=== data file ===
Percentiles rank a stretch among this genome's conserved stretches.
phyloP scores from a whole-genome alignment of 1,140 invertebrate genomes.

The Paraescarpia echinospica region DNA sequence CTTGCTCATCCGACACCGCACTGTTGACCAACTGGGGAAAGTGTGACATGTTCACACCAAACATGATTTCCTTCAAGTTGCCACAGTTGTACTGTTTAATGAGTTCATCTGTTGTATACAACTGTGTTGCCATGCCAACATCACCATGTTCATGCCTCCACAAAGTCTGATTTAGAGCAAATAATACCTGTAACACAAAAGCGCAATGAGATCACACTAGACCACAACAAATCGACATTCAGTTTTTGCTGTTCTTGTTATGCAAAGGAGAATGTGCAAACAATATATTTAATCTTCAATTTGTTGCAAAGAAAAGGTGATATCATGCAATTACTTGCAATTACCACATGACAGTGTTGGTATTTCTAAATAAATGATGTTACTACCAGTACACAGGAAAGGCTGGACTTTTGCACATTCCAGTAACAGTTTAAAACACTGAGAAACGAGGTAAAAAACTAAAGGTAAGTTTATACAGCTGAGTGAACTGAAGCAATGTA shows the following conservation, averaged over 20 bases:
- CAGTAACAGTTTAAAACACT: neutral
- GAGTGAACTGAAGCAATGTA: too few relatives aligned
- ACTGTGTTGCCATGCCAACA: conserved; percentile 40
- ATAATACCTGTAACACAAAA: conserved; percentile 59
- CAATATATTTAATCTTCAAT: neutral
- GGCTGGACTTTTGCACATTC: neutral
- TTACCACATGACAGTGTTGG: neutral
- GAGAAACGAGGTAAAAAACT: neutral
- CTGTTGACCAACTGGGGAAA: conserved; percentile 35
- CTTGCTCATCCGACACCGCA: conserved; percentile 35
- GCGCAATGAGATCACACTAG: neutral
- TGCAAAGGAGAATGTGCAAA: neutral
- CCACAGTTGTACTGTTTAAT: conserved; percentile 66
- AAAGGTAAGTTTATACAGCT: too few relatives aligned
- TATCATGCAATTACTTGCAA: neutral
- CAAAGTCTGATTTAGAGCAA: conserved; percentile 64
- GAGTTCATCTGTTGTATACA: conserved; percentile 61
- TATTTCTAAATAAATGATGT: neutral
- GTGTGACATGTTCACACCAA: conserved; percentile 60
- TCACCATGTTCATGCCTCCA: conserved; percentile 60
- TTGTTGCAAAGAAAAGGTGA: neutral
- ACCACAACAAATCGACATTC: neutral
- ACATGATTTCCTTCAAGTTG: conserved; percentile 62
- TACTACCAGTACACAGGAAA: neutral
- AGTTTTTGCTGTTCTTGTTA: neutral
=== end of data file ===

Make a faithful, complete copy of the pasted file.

Percentiles rank a stretch among this genome's conserved stretches.
phyloP scores from a whole-genome alignment of 1,140 invertebrate genomes.

The Paraescarpia echinospica region DNA sequence CTTGCTCATCCGACACCGCACTGTTGACCAACTGGGGAAAGTGTGACATGTTCACACCAAACATGATTTCCTTCAAGTTGCCACAGTTGTACTGTTTAATGAGTTCATCTGTTGTATACAACTGTGTTGCCATGCCAACATCACCATGTTCATGCCTCCACAAAGTCTGATTTAGAGCAAATAATACCTGTAACACAAAAGCGCAATGAGATCACACTAGACCACAACAAATCGACATTCAGTTTTTGCTGTTCTTGTTATGCAAAGGAGAATGTGCAAACAATATATTTAATCTTCAATTTGTTGCAAAGAAAAGGTGATATCATGCAATTACTTGCAATTACCACATGACAGTGTTGGTATTTCTAAATAAATGATGTTACTACCAGTACACAGGAAAGGCTGGACTTTTGCACATTCCAGTAACAGTTTAAAACACTGAGAAACGAGGTAAAAAACTAAAGGTAAGTTTATACAGCTGAGTGAACTGAAGCAATGTA shows the following conservation, averaged over 20 bases:
- CAGTAACAGTTTAAAACACT: neutral
- GAGTGAACTGAAGCAATGTA: too few relatives aligned
- ACTGTGTTGCCATGCCAACA: conserved; percentile 40
- ATAATACCTGTAACACAAAA: conserved; percentile 59
- CAATATATTTAATCTTCAAT: neutral
- GGCTGGACTTTTGCACATTC: neutral
- TTACCACATGACAGTGTTGG: neutral
- GAGAAACGAGGTAAAAAACT: neutral
- CTGTTGACCAACTGGGGAAA: conserved; percentile 35
- CTTGCTCATCCGACACCGCA: conserved; percentile 35
- GCGCAATGAGATCACACTAG: neutral
- TGCAAAGGAGAATGTGCAAA: neutral
- CCACAGTTGTACTGTTTAAT: conserved; percentile 66
- AAAGGTAAGTTTATACAGCT: too few relatives aligned
- TATCATGCAATTACTTGCAA: neutral
- CAAAGTCTGATTTAGAGCAA: conserved; percentile 64
- GAGTTCATCTGTTGTATACA: conserved; percentile 61
- TATTTCTAAATAAATGATGT: neutral
- GTGTGACATGTTCACACCAA: conserved; percentile 60
- TCACCATGTTCATGCCTCCA: conserved; percentile 60
- TTGTTGCAAAGAAAAGGTGA: neutral
- ACCACAACAAATCGACATTC: neutral
- ACATGATTTCCTTCAAGTTG: conserved; percentile 62
- TACTACCAGTACACAGGAAA: neutral
- AGTTTTTGCTGTTCTTGTTA: neutral